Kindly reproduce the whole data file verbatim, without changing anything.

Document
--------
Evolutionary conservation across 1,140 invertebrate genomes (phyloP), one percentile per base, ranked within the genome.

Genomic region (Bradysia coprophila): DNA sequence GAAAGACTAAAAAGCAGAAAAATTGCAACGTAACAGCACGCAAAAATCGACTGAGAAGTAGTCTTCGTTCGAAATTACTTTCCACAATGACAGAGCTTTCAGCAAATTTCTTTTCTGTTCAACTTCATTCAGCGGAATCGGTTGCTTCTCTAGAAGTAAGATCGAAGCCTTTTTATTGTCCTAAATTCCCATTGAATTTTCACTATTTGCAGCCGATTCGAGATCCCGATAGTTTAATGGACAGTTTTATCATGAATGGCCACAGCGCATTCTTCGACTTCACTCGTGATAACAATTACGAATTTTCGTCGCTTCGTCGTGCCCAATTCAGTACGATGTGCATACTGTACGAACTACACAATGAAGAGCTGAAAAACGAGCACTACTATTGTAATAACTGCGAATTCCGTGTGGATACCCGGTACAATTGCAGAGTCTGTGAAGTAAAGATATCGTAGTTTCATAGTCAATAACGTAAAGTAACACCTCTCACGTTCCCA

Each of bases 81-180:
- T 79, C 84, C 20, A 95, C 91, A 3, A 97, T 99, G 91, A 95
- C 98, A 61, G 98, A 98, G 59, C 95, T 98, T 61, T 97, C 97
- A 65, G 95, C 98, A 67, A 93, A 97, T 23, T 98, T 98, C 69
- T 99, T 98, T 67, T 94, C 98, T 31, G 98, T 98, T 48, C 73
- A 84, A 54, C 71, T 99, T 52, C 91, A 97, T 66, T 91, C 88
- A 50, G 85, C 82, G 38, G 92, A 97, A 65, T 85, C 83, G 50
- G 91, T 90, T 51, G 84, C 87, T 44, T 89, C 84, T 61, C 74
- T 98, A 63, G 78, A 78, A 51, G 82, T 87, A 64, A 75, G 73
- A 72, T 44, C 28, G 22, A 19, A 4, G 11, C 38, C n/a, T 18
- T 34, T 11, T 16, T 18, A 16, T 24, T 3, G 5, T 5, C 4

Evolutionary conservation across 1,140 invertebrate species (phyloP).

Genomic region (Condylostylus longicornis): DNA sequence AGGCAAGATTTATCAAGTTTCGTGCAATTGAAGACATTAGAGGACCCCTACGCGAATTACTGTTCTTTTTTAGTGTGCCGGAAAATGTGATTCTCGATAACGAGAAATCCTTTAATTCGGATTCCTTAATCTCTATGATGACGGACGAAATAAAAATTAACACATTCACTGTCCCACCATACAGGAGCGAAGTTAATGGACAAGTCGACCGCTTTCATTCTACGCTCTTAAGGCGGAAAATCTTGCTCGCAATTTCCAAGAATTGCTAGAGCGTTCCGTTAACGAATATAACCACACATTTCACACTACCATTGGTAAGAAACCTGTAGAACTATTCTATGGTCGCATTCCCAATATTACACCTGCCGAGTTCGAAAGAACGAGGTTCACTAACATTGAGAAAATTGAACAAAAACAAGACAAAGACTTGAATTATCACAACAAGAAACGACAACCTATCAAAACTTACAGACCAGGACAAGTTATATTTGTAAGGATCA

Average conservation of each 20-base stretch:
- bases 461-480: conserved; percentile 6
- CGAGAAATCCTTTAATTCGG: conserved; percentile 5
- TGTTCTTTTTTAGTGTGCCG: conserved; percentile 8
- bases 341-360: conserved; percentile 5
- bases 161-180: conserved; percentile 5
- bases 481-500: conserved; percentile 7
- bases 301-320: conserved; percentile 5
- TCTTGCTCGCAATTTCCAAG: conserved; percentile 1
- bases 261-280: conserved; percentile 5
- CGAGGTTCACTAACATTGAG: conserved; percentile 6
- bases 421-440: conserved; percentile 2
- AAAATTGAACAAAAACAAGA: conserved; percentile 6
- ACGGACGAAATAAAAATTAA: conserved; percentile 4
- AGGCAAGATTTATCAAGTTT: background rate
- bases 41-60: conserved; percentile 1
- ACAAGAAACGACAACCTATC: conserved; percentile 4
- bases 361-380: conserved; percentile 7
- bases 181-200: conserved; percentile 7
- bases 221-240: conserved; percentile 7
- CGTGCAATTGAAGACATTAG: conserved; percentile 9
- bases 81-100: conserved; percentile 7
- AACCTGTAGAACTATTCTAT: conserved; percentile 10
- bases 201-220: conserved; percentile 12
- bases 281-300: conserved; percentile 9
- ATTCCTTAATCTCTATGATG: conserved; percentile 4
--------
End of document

Evolutionary conservation across 1,140 invertebrate genomes (phyloP), one percentile per base, ranked within the genome.

Genomic region (Bradysia coprophila): DNA sequence GAAAGACTAAAAAGCAGAAAAATTGCAACGTAACAGCACGCAAAAATCGACTGAGAAGTAGTCTTCGTTCGAAATTACTTTCCACAATGACAGAGCTTTCAGCAAATTTCTTTTCTGTTCAACTTCATTCAGCGGAATCGGTTGCTTCTCTAGAAGTAAGATCGAAGCCTTTTTATTGTCCTAAATTCCCATTGAATTTTCACTATTTGCAGCCGATTCGAGATCCCGATAGTTTAATGGACAGTTTTATCATGAATGGCCACAGCGCATTCTTCGACTTCACTCGTGATAACAATTACGAATTTTCGTCGCTTCGTCGTGCCCAATTCAGTACGATGTGCATACTGTACGAACTACACAATGAAGAGCTGAAAAACGAGCACTACTATTGTAATAACTGCGAATTCCGTGTGGATACCCGGTACAATTGCAGAGTCTGTGAAGTAAAGATATCGTAGTTTCATAGTCAATAACGTAAAGTAACACCTCTCACGTTCCCA

Each of bases 81-180:
- T 79, C 84, C 20, A 95, C 91, A 3, A 97, T 99, G 91, A 95
- C 98, A 61, G 98, A 98, G 59, C 95, T 98, T 61, T 97, C 97
- A 65, G 95, C 98, A 67, A 93, A 97, T 23, T 98, T 98, C 69
- T 99, T 98, T 67, T 94, C 98, T 31, G 98, T 98, T 48, C 73
- A 84, A 54, C 71, T 99, T 52, C 91, A 97, T 66, T 91, C 88
- A 50, G 85, C 82, G 38, G 92, A 97, A 65, T 85, C 83, G 50
- G 91, T 90, T 51, G 84, C 87, T 44, T 89, C 84, T 61, C 74
- T 98, A 63, G 78, A 78, A 51, G 82, T 87, A 64, A 75, G 73
- A 72, T 44, C 28, G 22, A 19, A 4, G 11, C 38, C n/a, T 18
- T 34, T 11, T 16, T 18, A 16, T 24, T 3, G 5, T 5, C 4

Evolutionary conservation across 1,140 invertebrate species (phyloP).

Genomic region (Condylostylus longicornis): DNA sequence AGGCAAGATTTATCAAGTTTCGTGCAATTGAAGACATTAGAGGACCCCTACGCGAATTACTGTTCTTTTTTAGTGTGCCGGAAAATGTGATTCTCGATAACGAGAAATCCTTTAATTCGGATTCCTTAATCTCTATGATGACGGACGAAATAAAAATTAACACATTCACTGTCCCACCATACAGGAGCGAAGTTAATGGACAAGTCGACCGCTTTCATTCTACGCTCTTAAGGCGGAAAATCTTGCTCGCAATTTCCAAGAATTGCTAGAGCGTTCCGTTAACGAATATAACCACACATTTCACACTACCATTGGTAAGAAACCTGTAGAACTATTCTATGGTCGCATTCCCAATATTACACCTGCCGAGTTCGAAAGAACGAGGTTCACTAACATTGAGAAAATTGAACAAAAACAAGACAAAGACTTGAATTATCACAACAAGAAACGACAACCTATCAAAACTTACAGACCAGGACAAGTTATATTTGTAAGGATCA

Average conservation of each 20-base stretch:
- bases 461-480: conserved; percentile 6
- CGAGAAATCCTTTAATTCGG: conserved; percentile 5
- TGTTCTTTTTTAGTGTGCCG: conserved; percentile 8
- bases 341-360: conserved; percentile 5
- bases 161-180: conserved; percentile 5
- bases 481-500: conserved; percentile 7
- bases 301-320: conserved; percentile 5
- TCTTGCTCGCAATTTCCAAG: conserved; percentile 1
- bases 261-280: conserved; percentile 5
- CGAGGTTCACTAACATTGAG: conserved; percentile 6
- bases 421-440: conserved; percentile 2
- AAAATTGAACAAAAACAAGA: conserved; percentile 6
- ACGGACGAAATAAAAATTAA: conserved; percentile 4
- AGGCAAGATTTATCAAGTTT: background rate
- bases 41-60: conserved; percentile 1
- ACAAGAAACGACAACCTATC: conserved; percentile 4
- bases 361-380: conserved; percentile 7
- bases 181-200: conserved; percentile 7
- bases 221-240: conserved; percentile 7
- CGTGCAATTGAAGACATTAG: conserved; percentile 9
- bases 81-100: conserved; percentile 7
- AACCTGTAGAACTATTCTAT: conserved; percentile 10
- bases 201-220: conserved; percentile 12
- bases 281-300: conserved; percentile 9
- ATTCCTTAATCTCTATGATG: conserved; percentile 4